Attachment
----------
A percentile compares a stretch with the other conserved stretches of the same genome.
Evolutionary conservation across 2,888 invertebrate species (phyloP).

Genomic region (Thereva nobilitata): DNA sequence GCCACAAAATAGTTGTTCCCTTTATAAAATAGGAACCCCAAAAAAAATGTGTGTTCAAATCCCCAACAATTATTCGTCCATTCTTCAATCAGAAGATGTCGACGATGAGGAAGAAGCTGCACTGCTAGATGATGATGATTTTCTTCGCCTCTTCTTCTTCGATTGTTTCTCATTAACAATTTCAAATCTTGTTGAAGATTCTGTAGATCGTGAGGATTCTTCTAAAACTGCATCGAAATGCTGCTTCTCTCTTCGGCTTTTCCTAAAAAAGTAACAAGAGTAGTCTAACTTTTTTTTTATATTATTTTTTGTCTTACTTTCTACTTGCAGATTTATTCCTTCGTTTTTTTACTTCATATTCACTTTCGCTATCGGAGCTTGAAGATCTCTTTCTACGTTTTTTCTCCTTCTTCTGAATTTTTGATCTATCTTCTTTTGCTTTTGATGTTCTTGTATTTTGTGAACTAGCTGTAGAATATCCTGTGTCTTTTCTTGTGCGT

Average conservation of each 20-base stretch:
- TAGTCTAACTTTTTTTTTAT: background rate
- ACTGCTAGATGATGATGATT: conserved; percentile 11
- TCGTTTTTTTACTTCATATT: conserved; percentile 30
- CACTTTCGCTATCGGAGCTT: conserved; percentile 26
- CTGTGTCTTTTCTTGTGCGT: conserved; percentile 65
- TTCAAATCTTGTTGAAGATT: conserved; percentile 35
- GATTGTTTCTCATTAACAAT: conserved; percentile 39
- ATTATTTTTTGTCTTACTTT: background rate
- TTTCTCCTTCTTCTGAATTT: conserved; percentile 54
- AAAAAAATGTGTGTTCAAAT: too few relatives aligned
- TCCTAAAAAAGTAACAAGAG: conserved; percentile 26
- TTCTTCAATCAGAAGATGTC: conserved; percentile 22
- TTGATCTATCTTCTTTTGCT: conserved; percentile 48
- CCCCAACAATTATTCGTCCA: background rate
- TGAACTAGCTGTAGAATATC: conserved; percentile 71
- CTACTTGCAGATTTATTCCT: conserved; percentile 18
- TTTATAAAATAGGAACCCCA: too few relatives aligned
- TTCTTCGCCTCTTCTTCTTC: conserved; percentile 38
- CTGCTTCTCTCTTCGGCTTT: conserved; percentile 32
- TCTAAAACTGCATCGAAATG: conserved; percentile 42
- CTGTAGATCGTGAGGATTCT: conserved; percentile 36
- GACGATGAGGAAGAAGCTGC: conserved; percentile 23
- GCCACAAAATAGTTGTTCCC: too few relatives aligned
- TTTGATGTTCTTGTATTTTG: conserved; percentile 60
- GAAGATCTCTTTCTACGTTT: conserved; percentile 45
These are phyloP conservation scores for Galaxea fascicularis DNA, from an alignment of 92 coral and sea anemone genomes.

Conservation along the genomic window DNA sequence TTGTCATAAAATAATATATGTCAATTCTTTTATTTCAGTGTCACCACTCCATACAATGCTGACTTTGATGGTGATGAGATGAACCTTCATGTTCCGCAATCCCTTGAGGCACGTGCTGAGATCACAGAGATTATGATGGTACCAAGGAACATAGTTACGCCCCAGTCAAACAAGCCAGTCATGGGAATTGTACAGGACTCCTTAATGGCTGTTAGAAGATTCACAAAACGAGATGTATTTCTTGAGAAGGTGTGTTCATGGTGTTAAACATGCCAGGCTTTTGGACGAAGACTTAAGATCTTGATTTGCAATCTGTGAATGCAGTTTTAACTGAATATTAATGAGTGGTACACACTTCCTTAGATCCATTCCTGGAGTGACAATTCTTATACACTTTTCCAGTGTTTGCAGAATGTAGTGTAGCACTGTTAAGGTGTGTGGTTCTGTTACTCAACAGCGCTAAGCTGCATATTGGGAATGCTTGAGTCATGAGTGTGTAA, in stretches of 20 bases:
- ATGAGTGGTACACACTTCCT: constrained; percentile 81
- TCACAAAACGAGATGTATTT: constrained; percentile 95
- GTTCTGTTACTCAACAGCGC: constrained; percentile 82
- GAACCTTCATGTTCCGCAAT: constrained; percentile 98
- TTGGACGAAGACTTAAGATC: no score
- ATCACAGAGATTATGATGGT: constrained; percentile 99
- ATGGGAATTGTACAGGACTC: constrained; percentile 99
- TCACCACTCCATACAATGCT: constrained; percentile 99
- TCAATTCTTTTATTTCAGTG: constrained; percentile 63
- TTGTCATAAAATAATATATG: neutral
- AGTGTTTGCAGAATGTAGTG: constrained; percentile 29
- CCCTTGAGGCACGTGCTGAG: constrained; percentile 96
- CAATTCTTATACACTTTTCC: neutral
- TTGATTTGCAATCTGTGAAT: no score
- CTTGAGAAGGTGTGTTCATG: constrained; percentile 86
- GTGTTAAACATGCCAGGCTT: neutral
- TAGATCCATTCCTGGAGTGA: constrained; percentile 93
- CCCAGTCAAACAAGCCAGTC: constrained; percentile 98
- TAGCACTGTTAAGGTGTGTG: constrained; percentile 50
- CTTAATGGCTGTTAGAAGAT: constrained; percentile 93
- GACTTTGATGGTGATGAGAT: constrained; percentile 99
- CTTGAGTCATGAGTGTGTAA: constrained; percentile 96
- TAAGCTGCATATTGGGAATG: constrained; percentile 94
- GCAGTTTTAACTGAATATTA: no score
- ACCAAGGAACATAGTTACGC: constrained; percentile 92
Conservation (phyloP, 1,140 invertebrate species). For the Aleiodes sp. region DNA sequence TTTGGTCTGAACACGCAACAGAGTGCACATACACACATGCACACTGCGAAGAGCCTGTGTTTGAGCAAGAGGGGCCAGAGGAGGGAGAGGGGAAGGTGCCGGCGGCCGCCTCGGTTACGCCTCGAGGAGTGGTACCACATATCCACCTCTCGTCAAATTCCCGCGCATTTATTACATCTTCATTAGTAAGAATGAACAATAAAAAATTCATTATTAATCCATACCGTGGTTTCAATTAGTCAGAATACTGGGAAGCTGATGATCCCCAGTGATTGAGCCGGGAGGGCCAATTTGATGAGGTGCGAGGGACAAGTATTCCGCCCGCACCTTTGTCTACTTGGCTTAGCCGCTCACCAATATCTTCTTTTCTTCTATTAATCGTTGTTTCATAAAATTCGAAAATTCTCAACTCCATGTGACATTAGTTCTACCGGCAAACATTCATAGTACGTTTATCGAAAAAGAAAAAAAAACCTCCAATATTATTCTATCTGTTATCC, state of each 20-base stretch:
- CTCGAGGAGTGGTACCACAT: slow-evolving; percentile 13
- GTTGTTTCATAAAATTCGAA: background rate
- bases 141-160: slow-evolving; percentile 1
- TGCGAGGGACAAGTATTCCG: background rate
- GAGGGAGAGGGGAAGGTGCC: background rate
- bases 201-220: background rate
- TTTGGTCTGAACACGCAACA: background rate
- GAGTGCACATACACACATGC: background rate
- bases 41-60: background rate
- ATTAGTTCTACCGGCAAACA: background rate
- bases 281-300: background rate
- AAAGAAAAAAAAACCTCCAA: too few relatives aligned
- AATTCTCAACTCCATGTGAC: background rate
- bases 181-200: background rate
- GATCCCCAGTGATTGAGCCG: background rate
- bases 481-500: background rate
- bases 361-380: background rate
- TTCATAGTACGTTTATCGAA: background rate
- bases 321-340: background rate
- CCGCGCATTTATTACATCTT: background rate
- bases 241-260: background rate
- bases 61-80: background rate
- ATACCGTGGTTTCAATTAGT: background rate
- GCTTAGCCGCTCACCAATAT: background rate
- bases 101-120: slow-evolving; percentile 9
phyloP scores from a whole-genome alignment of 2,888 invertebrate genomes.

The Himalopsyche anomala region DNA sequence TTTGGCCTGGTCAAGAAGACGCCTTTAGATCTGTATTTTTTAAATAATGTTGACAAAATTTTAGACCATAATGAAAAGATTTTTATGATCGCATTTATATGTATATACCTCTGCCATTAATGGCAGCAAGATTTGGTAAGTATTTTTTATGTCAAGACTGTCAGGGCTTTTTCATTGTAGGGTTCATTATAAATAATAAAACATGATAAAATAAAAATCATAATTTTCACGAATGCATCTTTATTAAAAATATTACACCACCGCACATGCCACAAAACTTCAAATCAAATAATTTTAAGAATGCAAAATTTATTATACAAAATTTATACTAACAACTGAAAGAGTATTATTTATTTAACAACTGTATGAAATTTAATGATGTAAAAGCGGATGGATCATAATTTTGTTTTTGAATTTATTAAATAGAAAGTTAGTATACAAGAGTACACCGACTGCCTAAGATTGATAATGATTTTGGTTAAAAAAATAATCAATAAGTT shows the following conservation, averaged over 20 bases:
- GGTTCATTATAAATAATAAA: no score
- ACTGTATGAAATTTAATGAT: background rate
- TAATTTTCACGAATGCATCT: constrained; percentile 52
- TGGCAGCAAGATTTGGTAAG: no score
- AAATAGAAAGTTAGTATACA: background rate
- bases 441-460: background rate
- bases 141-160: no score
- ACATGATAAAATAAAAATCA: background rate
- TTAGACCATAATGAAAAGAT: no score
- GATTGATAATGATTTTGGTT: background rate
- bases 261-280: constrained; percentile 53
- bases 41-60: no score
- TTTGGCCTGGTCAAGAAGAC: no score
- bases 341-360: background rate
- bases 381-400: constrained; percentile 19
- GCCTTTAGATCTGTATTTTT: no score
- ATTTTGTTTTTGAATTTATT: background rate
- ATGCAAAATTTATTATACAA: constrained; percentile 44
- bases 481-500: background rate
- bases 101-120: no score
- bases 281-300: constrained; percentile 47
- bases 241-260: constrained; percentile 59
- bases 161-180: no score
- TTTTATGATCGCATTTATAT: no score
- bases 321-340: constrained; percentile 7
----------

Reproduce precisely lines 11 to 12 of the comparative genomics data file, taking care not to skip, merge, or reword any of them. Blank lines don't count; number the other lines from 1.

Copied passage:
- GATTGTTTCTCATTAACAAT: conserved; percentile 39
- ATTATTTTTTGTCTTACTTT: background rate